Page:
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  • Paul Carmody
    replied
    Re: 90 degrees

    Originally posted by evilskillit View Post
    I suspect a true 90.00 degree angle is the devil's angle and that nature naturally resists it when joining wood to prevent summoning the lumber demons or something.
    Sounds about right.

    Leave a comment:


  • jhollander
    replied
    Re: 90 degrees

    I’ve never found a need for corner clamps. I try to lay out on a flat surface or the MDF back to prevent twist then check diagonals. I’ve got a long bar clamp to shorten the long diagonal then measure the short diagonal until it’s between the short and long measurements.

    Leave a comment:


  • evilskillit
    replied
    Re: 90 degrees

    I suspect a true 90.00 degree angle is the devil's angle and that nature naturally resists it when joining wood to prevent summoning the lumber demons or something. I don't know but everything I build ends up being ever so slightly out of square which ends up adding up to a few fractions of an inch somewhere on a long cabinet. Fortunately nobody really seems to notice but me. :( I've got a couple of those corner clamps too. I like the idea of that Wood Working Magazine jig tho. I might try to make a few of those!

    Leave a comment:


  • S7910
    replied
    Re: 90 degrees

    Originally posted by rhodesj View Post
    I have some of those Wolfcraft corner clamps, and I'm not really happy with them. The jaws aren't true in the vertical, so when I was trying to use them, the boards wanted to tilt in toward the inside corner of the joint.
    Interesting, I hadn't noticed that with mine. Then again I bought eight of them to glue up the whole box at one time, so yeah, YMMV.

    Leave a comment:


  • rhodesj
    replied
    Re: 90 degrees

    I have some of those Wolfcraft corner clamps, and I'm not really happy with them. The jaws aren't true in the vertical, so when I was trying to use them, the boards wanted to tilt in toward the inside corner of the joint.

    Leave a comment:


  • CokewithLime
    replied
    Re: 90 degrees

    Very Pricey, but they work - Corner Clamp

    Leave a comment:


  • S7910
    replied
    Re: 90 degrees

    Originally posted by Blacktree View Post
    Yep, put a corner clamp on each corner. To build a speaker enclosure, you'll need 8 corner clamps, like this:

    [ATTACH=CONFIG]49923[/ATTACH]

    Or you can put 4 corner clamps on the top to keep everything square, and some bar clamps on the bottom to hold it together. Your choice.

    These corner clamps are pretty inexpensive, and can be found at your local hardware store: http://www.homedepot.com/p/Pony-3-in...66-K/100180604
    Bought some, didn't really like them, upgraded to these and never looked back.

    http://www.wolfcraft.com/en/products...s/p/index.html

    Leave a comment:


  • fastbike1
    replied
    Re: 90 degrees

    You can just buy the squares and use your existing clamps. The squares work.

    I always chuckle a bit in threads like this when the well intentioned advice is "build a jig". Basically telling someone who is having trouble with getting square corners to build a square jig.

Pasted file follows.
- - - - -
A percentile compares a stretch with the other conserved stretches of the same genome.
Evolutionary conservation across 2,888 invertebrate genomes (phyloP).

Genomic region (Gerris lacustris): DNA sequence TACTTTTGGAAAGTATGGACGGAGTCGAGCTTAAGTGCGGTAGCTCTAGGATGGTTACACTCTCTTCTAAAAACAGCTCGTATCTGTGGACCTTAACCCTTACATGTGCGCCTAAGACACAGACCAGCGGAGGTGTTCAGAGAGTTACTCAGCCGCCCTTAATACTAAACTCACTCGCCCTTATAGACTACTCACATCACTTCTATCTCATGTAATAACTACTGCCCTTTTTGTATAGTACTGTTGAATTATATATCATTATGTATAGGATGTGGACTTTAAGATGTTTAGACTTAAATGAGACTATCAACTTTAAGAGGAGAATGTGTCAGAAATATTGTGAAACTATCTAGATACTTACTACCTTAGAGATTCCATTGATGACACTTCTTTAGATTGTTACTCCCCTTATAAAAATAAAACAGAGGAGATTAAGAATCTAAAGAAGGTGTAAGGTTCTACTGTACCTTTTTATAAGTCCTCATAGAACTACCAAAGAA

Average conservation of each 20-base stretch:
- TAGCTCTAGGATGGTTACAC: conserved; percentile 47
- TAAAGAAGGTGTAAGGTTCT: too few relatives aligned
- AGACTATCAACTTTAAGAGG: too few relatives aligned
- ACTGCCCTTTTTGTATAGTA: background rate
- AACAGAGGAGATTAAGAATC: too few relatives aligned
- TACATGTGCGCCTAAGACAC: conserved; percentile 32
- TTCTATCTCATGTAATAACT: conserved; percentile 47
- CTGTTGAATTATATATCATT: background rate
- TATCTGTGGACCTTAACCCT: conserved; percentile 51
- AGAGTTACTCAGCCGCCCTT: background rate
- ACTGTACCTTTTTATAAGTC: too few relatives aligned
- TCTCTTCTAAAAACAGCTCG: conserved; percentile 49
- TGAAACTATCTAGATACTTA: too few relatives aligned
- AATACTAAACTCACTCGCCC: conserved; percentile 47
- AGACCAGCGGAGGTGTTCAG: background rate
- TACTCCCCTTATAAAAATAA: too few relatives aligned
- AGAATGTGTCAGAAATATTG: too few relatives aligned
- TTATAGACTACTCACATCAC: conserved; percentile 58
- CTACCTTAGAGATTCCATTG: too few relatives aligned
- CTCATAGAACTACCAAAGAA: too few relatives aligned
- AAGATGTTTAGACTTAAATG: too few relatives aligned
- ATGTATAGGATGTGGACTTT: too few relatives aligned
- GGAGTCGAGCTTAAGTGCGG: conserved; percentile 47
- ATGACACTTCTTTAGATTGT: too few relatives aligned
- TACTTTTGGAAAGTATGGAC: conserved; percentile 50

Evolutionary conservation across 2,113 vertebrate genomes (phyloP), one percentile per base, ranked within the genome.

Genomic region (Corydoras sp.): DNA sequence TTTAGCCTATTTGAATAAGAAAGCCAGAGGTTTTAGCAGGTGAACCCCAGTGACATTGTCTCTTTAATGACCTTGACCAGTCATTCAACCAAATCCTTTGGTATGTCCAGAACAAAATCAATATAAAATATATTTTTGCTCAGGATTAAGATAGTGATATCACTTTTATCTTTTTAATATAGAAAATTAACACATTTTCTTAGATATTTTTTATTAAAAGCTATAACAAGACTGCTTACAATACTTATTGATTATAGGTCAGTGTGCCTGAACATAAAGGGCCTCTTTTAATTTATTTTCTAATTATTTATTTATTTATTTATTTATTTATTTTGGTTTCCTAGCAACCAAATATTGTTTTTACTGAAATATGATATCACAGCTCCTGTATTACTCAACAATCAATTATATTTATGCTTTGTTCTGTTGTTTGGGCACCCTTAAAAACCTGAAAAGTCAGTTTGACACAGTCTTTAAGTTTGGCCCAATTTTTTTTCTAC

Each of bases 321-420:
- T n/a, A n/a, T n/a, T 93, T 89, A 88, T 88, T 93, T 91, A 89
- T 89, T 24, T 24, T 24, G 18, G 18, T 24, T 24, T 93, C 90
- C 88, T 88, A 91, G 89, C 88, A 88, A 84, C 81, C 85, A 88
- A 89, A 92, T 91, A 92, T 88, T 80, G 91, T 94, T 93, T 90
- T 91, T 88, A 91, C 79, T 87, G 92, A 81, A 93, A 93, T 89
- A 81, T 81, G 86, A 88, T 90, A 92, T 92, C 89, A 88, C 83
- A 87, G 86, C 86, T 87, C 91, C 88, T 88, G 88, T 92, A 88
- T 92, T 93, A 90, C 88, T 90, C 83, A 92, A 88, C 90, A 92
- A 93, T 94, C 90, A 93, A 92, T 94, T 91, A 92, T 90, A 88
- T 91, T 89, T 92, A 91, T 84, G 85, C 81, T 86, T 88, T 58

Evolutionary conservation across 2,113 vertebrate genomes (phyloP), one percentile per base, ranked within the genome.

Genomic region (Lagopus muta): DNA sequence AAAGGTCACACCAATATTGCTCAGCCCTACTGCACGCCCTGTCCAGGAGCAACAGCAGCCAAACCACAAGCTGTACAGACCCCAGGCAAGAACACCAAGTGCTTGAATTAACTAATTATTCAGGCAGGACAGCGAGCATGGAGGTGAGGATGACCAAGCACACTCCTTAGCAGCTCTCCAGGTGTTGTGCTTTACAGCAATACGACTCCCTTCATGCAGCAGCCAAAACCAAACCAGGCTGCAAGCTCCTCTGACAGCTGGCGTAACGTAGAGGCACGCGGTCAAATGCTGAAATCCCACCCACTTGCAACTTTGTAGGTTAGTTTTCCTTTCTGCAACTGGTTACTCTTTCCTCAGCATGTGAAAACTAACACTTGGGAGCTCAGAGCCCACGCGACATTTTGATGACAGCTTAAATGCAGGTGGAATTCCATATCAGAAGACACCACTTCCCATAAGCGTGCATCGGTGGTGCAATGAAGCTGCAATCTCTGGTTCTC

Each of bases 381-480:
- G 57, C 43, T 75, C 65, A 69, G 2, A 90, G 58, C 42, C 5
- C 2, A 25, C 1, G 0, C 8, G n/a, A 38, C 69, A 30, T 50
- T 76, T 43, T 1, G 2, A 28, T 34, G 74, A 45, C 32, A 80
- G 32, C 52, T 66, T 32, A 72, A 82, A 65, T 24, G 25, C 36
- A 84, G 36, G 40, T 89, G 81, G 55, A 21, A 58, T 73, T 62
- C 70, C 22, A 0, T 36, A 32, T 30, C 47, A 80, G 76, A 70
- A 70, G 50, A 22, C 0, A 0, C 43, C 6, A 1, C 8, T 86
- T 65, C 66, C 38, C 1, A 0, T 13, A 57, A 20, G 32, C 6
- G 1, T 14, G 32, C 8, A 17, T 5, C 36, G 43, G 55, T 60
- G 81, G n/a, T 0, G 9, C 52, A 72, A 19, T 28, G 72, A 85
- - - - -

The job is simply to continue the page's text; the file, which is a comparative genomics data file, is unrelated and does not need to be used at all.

Originally posted by 1100xxben View Post
    I agree. I don't really like relying on them. I've always wanted to try these: http://www.rockler.com/clamp-it-asse...quare-6-pc-kit, but I can't bring myself to drop that much cash on them. As others have suggested though, you could make your own out of something very dimensionally stable.

    Leave a comment:


  • peepaj
    replied
    Re: 90 degrees

    these are a little more money, but work great.
    http://www.amazon.com/gp/product/B00...QTB7MBZ7TVRXEG

    Leave a comment:


  • Blacktree
    replied
    Re: 90 degrees

    Originally posted by Steven72555 View Post
    I have few of those, those are pretty weak IMO.
    There are better corner clamps available. That was just an example.

    Leave a comment:


  • djg
    replied
    Re: 90 degrees

    Biscuit joints can help, but there is enough play in those that you still must check against a square object. I did biscuits on these and assembled each one in one operation save the missing side. I did screw up one joint on the backside of one cab by about 1/32". Didn't see it 'til the glue had set.
    Attached Files

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  • 1100xxben
    replied
    Re: 90 degrees

    Originally posted by Steven72555 View Post
    I have few of those, those are pretty weak IMO.
    I agree. I don't really like relying on them. I've always wanted to try these: http://www.rockler.com/clamp-it-asse...quare-6-pc-kit, but I can't bring myself to drop that much cash on them. As others have suggested though, you could make your own out of something very dimensionally stable.

    Leave a comment:


  • NickS
    replied
    Re: 90 degrees

    http://www.woodmagazine.com/woodwork...lamping-tasks/

    You can scale them down to fit your needs

    Leave a comment:


  • djg
    replied
    Re: 90 degrees

    A carpenter's square, combination square, or a square piece of wood used as a template while clamping works for me.

    Leave a comment:


  • audioengr
    replied
    Re: 90 degrees

    You can route out a perfect 90 on a couple pieces of cutting board on a CNC table or mill and clamp it on both sides of the panel with a bar clamp. The routed area will keep the wood in place.

    Leave a comment:

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